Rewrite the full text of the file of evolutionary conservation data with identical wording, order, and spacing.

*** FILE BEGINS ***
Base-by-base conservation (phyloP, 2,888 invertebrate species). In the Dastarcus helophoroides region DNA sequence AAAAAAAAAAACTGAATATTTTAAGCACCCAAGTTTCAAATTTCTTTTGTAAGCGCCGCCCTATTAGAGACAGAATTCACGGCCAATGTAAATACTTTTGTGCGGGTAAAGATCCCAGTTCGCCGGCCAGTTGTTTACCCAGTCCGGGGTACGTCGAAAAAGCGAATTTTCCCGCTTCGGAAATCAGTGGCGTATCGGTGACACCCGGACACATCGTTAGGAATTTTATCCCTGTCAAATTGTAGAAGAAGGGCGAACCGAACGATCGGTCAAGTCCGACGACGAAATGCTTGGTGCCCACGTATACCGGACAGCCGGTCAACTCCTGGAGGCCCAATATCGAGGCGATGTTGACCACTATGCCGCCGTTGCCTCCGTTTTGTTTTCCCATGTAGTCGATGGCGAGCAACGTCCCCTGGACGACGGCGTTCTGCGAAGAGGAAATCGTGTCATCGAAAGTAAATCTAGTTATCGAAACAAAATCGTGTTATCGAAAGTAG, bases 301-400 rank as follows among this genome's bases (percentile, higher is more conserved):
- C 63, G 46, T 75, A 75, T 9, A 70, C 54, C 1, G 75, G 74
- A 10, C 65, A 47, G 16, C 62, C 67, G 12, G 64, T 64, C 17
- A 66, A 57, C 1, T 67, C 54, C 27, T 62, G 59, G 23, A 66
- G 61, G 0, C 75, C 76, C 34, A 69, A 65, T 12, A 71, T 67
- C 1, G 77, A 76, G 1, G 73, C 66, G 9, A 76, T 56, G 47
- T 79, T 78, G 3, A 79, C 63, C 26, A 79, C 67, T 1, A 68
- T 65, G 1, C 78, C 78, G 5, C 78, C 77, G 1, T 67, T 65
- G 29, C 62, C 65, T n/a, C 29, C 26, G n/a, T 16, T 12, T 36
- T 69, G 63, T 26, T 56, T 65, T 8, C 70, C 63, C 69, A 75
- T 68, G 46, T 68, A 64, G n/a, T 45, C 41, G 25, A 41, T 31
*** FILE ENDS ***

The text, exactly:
Base-by-base conservation (phyloP, 2,888 invertebrate species). In the Dastarcus helophoroides region DNA sequence AAAAAAAAAAACTGAATATTTTAAGCACCCAAGTTTCAAATTTCTTTTGTAAGCGCCGCCCTATTAGAGACAGAATTCACGGCCAATGTAAATACTTTTGTGCGGGTAAAGATCCCAGTTCGCCGGCCAGTTGTTTACCCAGTCCGGGGTACGTCGAAAAAGCGAATTTTCCCGCTTCGGAAATCAGTGGCGTATCGGTGACACCCGGACACATCGTTAGGAATTTTATCCCTGTCAAATTGTAGAAGAAGGGCGAACCGAACGATCGGTCAAGTCCGACGACGAAATGCTTGGTGCCCACGTATACCGGACAGCCGGTCAACTCCTGGAGGCCCAATATCGAGGCGATGTTGACCACTATGCCGCCGTTGCCTCCGTTTTGTTTTCCCATGTAGTCGATGGCGAGCAACGTCCCCTGGACGACGGCGTTCTGCGAAGAGGAAATCGTGTCATCGAAAGTAAATCTAGTTATCGAAACAAAATCGTGTTATCGAAAGTAG, bases 301-400 rank as follows among this genome's bases (percentile, higher is more conserved):
- C 63, G 46, T 75, A 75, T 9, A 70, C 54, C 1, G 75, G 74
- A 10, C 65, A 47, G 16, C 62, C 67, G 12, G 64, T 64, C 17
- A 66, A 57, C 1, T 67, C 54, C 27, T 62, G 59, G 23, A 66
- G 61, G 0, C 75, C 76, C 34, A 69, A 65, T 12, A 71, T 67
- C 1, G 77, A 76, G 1, G 73, C 66, G 9, A 76, T 56, G 47
- T 79, T 78, G 3, A 79, C 63, C 26, A 79, C 67, T 1, A 68
- T 65, G 1, C 78, C 78, G 5, C 78, C 77, G 1, T 67, T 65
- G 29, C 62, C 65, T n/a, C 29, C 26, G n/a, T 16, T 12, T 36
- T 69, G 63, T 26, T 56, T 65, T 8, C 70, C 63, C 69, A 75
- T 68, G 46, T 68, A 64, G n/a, T 45, C 41, G 25, A 41, T 31